Illustrator #1: Getting Started

Introduction to Adobe Illustrator - its basic functionality and value it brings to architects' workflow.


In this tutorial, you will learn the following:

Why Illustrator?

Adobe Illustrator is a program used by graphic designers and artists to create vector drawings: illustrations, posters, cartoons, charts, logos… For a reminder of what vector drawings are and the difference between vector and raster, click here download the 0B session lecture.

It can also be used to create compositions that combine vector drawings (created in Illustrator, or imported from other programs) with raster images (photos or renderings, imported from Photoshop). This capability makes Illustrator a valuable tool for architects to create compelling posters and presentation boards, especially for the purpose of design competition and public display of the work:


In addition to that, architects can use Illustrator to create quick 2D or schematic sketches to assist the design process, taking advantage of Illustrator comprehensive set of drawing tools and very visual nature of its workflow (easy control over shapes and colors, as opposed to CAD software that feel more restricted in its use):


Adobe Illustrator Basics

Create New Document

Open Adobe Illustrator on your Windows or a Mac based computer.

Click on File Menu > New, and a New Document window will open:


Do the following (instructions from top to bottom):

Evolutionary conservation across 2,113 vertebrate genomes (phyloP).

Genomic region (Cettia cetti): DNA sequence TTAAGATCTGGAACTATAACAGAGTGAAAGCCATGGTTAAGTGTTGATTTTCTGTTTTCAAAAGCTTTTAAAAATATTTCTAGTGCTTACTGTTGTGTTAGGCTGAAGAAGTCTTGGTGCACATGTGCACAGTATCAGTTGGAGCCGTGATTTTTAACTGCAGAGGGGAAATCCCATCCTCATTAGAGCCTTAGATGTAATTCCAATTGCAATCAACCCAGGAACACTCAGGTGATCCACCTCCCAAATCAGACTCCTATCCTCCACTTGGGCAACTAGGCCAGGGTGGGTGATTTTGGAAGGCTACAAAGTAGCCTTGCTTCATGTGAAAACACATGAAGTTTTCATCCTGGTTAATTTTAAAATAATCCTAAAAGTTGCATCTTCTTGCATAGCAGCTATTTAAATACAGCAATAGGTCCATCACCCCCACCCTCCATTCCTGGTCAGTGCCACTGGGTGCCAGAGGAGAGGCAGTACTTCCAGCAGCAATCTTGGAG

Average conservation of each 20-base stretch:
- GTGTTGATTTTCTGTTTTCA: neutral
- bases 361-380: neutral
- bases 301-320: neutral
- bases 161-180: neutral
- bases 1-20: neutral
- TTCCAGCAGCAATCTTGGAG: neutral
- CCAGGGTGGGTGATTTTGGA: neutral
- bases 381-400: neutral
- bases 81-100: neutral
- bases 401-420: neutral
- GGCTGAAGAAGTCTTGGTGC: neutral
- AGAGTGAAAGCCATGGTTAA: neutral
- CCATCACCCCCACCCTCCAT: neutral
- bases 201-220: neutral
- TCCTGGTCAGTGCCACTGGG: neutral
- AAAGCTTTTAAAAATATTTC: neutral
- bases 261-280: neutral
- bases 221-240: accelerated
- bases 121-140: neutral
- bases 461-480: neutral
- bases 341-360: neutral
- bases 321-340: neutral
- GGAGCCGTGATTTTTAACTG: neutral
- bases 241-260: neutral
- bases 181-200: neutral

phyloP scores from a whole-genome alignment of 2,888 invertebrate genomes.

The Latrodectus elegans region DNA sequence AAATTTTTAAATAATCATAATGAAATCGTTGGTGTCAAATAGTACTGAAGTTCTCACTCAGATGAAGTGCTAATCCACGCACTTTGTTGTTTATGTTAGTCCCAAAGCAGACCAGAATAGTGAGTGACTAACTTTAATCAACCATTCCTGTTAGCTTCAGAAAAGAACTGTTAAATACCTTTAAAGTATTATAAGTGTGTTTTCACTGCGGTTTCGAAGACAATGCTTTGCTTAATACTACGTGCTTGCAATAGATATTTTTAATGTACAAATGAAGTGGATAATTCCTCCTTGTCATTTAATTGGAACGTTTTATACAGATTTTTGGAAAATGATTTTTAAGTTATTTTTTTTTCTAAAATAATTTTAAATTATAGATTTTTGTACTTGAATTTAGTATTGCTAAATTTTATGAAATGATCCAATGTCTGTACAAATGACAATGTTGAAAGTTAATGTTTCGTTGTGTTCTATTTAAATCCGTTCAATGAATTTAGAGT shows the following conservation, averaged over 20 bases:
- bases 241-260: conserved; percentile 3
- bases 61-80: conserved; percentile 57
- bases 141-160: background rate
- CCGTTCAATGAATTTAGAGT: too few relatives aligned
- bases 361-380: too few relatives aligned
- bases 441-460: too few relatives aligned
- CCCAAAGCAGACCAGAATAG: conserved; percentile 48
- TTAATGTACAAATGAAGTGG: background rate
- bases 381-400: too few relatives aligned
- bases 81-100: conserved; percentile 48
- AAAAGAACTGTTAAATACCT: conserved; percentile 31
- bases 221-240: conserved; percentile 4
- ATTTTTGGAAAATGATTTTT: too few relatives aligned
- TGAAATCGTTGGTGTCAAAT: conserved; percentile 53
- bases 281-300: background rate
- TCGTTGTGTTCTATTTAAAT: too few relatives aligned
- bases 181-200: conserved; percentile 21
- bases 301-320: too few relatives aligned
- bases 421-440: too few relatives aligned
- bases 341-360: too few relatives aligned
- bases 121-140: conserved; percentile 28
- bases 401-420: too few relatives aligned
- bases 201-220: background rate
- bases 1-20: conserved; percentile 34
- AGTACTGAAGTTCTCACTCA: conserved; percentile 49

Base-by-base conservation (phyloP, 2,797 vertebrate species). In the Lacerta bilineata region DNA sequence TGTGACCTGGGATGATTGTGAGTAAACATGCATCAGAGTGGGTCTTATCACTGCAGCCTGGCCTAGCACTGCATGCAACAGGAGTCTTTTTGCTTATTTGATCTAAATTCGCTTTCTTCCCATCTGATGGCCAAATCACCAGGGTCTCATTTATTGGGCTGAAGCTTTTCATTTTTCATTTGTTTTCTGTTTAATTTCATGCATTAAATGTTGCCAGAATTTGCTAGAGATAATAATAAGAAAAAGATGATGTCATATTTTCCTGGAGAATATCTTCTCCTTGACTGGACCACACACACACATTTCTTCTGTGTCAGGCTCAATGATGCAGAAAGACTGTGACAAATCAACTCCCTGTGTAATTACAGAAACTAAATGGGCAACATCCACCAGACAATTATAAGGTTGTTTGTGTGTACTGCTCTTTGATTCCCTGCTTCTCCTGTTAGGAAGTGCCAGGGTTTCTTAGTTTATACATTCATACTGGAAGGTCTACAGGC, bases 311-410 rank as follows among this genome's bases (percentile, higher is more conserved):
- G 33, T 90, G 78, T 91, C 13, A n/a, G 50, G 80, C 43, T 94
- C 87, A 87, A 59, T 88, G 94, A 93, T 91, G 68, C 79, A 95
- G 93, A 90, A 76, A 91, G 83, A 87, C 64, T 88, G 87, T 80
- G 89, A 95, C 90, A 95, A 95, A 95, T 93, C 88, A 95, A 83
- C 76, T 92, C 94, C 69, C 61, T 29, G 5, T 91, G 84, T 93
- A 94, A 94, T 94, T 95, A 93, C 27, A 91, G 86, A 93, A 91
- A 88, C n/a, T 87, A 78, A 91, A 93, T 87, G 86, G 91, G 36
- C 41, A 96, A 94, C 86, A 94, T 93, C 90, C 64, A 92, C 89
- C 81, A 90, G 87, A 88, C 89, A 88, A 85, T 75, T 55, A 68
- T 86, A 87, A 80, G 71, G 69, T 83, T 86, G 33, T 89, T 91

Give a name to the document: “Tutorial 1

Make sure the units are in Centimeters.
This refers to the size the drawing will have in print (even if we don’t intend to print in this particular tutorial). You can also change this size later during the work.

Enter, for both width and height a value of 10 cm.

Click Advanced, and then select Color Mode: RGB.
The default CMYK profile  is fine-tuned for printing purposes, but when you want only to make drawings to be seen on screen only (like in this tutorial), we’d want to use RGB. Also please have in mind that for most ink-jet printers good results can be obtained while working in RGB color space (except if you plan to use some screamingly intense colors). If you want to know more about the difference between CMYK and RGB, there are plentiful of information online, just have in mind that in general CMYK is used to prepare documents for print (with great control over color precision), while RGB is used for on-screen documents, although generally works well for printing purposes too.

Now click OK. You will now see Illustrator interface with an empty white artboard.


User Interface Overview

Illustrator has a huge number of features, that are all grouped in main several interface elements:


Biggest part of the screen is occupied by drawing area, which is in Illustrator called Artboard.

All the drawing tools are located in the Toolbar which is usually on the left side of the screen.